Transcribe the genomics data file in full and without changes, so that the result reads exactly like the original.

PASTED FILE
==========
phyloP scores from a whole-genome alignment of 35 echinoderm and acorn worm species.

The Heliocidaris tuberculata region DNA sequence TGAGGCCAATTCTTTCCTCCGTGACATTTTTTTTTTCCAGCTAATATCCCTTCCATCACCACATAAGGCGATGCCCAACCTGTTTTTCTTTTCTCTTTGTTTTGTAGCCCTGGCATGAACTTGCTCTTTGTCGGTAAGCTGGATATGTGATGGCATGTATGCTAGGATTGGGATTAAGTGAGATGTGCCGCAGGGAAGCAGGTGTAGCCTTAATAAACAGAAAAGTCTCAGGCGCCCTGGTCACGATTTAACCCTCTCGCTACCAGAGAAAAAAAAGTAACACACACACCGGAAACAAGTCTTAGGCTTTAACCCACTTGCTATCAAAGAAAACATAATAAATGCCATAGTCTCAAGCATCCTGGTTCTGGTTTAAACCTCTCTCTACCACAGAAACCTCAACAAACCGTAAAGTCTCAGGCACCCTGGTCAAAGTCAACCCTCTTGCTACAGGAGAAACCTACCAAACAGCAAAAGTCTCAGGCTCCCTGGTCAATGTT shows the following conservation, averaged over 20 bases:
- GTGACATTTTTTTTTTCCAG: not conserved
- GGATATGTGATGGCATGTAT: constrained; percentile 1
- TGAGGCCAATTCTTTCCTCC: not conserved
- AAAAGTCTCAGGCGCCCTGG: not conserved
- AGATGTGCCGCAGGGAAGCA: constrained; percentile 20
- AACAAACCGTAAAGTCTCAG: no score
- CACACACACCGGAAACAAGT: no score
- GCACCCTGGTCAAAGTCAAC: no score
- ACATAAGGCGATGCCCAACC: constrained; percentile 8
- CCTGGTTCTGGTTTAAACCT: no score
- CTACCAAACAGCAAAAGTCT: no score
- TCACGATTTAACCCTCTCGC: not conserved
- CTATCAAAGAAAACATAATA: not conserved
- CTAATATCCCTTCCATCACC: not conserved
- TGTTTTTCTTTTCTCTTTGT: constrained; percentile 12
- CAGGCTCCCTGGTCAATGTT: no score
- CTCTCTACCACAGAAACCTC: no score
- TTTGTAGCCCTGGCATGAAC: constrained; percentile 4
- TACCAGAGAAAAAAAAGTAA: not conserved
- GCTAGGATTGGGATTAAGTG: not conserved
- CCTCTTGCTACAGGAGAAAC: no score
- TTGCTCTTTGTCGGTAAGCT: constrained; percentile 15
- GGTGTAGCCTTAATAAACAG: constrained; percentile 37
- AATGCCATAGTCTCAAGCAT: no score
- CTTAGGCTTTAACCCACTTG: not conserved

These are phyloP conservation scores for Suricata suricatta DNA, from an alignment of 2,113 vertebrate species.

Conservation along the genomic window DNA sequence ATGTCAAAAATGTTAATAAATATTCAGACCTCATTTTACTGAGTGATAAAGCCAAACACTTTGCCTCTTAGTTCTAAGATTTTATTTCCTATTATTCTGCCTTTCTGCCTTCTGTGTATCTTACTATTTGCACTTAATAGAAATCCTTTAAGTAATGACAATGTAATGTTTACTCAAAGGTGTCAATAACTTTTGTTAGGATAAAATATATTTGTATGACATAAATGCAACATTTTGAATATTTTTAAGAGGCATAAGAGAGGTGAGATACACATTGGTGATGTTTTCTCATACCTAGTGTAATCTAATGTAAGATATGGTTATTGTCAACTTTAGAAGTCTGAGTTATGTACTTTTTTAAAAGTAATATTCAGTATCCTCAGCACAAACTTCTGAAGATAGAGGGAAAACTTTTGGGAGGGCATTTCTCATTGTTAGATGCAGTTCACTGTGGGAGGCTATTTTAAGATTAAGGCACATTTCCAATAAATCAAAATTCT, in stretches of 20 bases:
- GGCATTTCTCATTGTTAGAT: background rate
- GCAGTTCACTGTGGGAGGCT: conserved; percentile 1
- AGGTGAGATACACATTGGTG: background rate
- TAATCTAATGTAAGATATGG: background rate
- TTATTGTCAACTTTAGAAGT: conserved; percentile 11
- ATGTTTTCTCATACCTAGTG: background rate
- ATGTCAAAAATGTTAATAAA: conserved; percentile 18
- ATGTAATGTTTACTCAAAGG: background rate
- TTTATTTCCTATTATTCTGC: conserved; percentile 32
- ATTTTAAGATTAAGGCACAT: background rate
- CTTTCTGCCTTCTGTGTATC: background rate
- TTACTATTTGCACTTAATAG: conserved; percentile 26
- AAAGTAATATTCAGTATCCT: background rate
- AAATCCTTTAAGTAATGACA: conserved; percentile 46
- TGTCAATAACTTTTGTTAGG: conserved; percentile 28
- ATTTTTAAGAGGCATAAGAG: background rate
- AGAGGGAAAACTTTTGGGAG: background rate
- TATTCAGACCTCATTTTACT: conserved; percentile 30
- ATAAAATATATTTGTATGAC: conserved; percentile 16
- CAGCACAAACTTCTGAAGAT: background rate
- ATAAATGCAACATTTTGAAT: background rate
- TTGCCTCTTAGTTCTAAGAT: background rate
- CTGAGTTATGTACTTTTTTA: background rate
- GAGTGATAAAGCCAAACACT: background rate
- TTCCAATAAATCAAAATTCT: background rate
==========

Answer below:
phyloP scores from a whole-genome alignment of 35 echinoderm and acorn worm species.

The Heliocidaris tuberculata region DNA sequence TGAGGCCAATTCTTTCCTCCGTGACATTTTTTTTTTCCAGCTAATATCCCTTCCATCACCACATAAGGCGATGCCCAACCTGTTTTTCTTTTCTCTTTGTTTTGTAGCCCTGGCATGAACTTGCTCTTTGTCGGTAAGCTGGATATGTGATGGCATGTATGCTAGGATTGGGATTAAGTGAGATGTGCCGCAGGGAAGCAGGTGTAGCCTTAATAAACAGAAAAGTCTCAGGCGCCCTGGTCACGATTTAACCCTCTCGCTACCAGAGAAAAAAAAGTAACACACACACCGGAAACAAGTCTTAGGCTTTAACCCACTTGCTATCAAAGAAAACATAATAAATGCCATAGTCTCAAGCATCCTGGTTCTGGTTTAAACCTCTCTCTACCACAGAAACCTCAACAAACCGTAAAGTCTCAGGCACCCTGGTCAAAGTCAACCCTCTTGCTACAGGAGAAACCTACCAAACAGCAAAAGTCTCAGGCTCCCTGGTCAATGTT shows the following conservation, averaged over 20 bases:
- GTGACATTTTTTTTTTCCAG: not conserved
- GGATATGTGATGGCATGTAT: constrained; percentile 1
- TGAGGCCAATTCTTTCCTCC: not conserved
- AAAAGTCTCAGGCGCCCTGG: not conserved
- AGATGTGCCGCAGGGAAGCA: constrained; percentile 20
- AACAAACCGTAAAGTCTCAG: no score
- CACACACACCGGAAACAAGT: no score
- GCACCCTGGTCAAAGTCAAC: no score
- ACATAAGGCGATGCCCAACC: constrained; percentile 8
- CCTGGTTCTGGTTTAAACCT: no score
- CTACCAAACAGCAAAAGTCT: no score
- TCACGATTTAACCCTCTCGC: not conserved
- CTATCAAAGAAAACATAATA: not conserved
- CTAATATCCCTTCCATCACC: not conserved
- TGTTTTTCTTTTCTCTTTGT: constrained; percentile 12
- CAGGCTCCCTGGTCAATGTT: no score
- CTCTCTACCACAGAAACCTC: no score
- TTTGTAGCCCTGGCATGAAC: constrained; percentile 4
- TACCAGAGAAAAAAAAGTAA: not conserved
- GCTAGGATTGGGATTAAGTG: not conserved
- CCTCTTGCTACAGGAGAAAC: no score
- TTGCTCTTTGTCGGTAAGCT: constrained; percentile 15
- GGTGTAGCCTTAATAAACAG: constrained; percentile 37
- AATGCCATAGTCTCAAGCAT: no score
- CTTAGGCTTTAACCCACTTG: not conserved

These are phyloP conservation scores for Suricata suricatta DNA, from an alignment of 2,113 vertebrate species.

Conservation along the genomic window DNA sequence ATGTCAAAAATGTTAATAAATATTCAGACCTCATTTTACTGAGTGATAAAGCCAAACACTTTGCCTCTTAGTTCTAAGATTTTATTTCCTATTATTCTGCCTTTCTGCCTTCTGTGTATCTTACTATTTGCACTTAATAGAAATCCTTTAAGTAATGACAATGTAATGTTTACTCAAAGGTGTCAATAACTTTTGTTAGGATAAAATATATTTGTATGACATAAATGCAACATTTTGAATATTTTTAAGAGGCATAAGAGAGGTGAGATACACATTGGTGATGTTTTCTCATACCTAGTGTAATCTAATGTAAGATATGGTTATTGTCAACTTTAGAAGTCTGAGTTATGTACTTTTTTAAAAGTAATATTCAGTATCCTCAGCACAAACTTCTGAAGATAGAGGGAAAACTTTTGGGAGGGCATTTCTCATTGTTAGATGCAGTTCACTGTGGGAGGCTATTTTAAGATTAAGGCACATTTCCAATAAATCAAAATTCT, in stretches of 20 bases:
- GGCATTTCTCATTGTTAGAT: background rate
- GCAGTTCACTGTGGGAGGCT: conserved; percentile 1
- AGGTGAGATACACATTGGTG: background rate
- TAATCTAATGTAAGATATGG: background rate
- TTATTGTCAACTTTAGAAGT: conserved; percentile 11
- ATGTTTTCTCATACCTAGTG: background rate
- ATGTCAAAAATGTTAATAAA: conserved; percentile 18
- ATGTAATGTTTACTCAAAGG: background rate
- TTTATTTCCTATTATTCTGC: conserved; percentile 32
- ATTTTAAGATTAAGGCACAT: background rate
- CTTTCTGCCTTCTGTGTATC: background rate
- TTACTATTTGCACTTAATAG: conserved; percentile 26
- AAAGTAATATTCAGTATCCT: background rate
- AAATCCTTTAAGTAATGACA: conserved; percentile 46
- TGTCAATAACTTTTGTTAGG: conserved; percentile 28
- ATTTTTAAGAGGCATAAGAG: background rate
- AGAGGGAAAACTTTTGGGAG: background rate
- TATTCAGACCTCATTTTACT: conserved; percentile 30
- ATAAAATATATTTGTATGAC: conserved; percentile 16
- CAGCACAAACTTCTGAAGAT: background rate
- ATAAATGCAACATTTTGAAT: background rate
- TTGCCTCTTAGTTCTAAGAT: background rate
- CTGAGTTATGTACTTTTTTA: background rate
- GAGTGATAAAGCCAAACACT: background rate
- TTCCAATAAATCAAAATTCT: background rate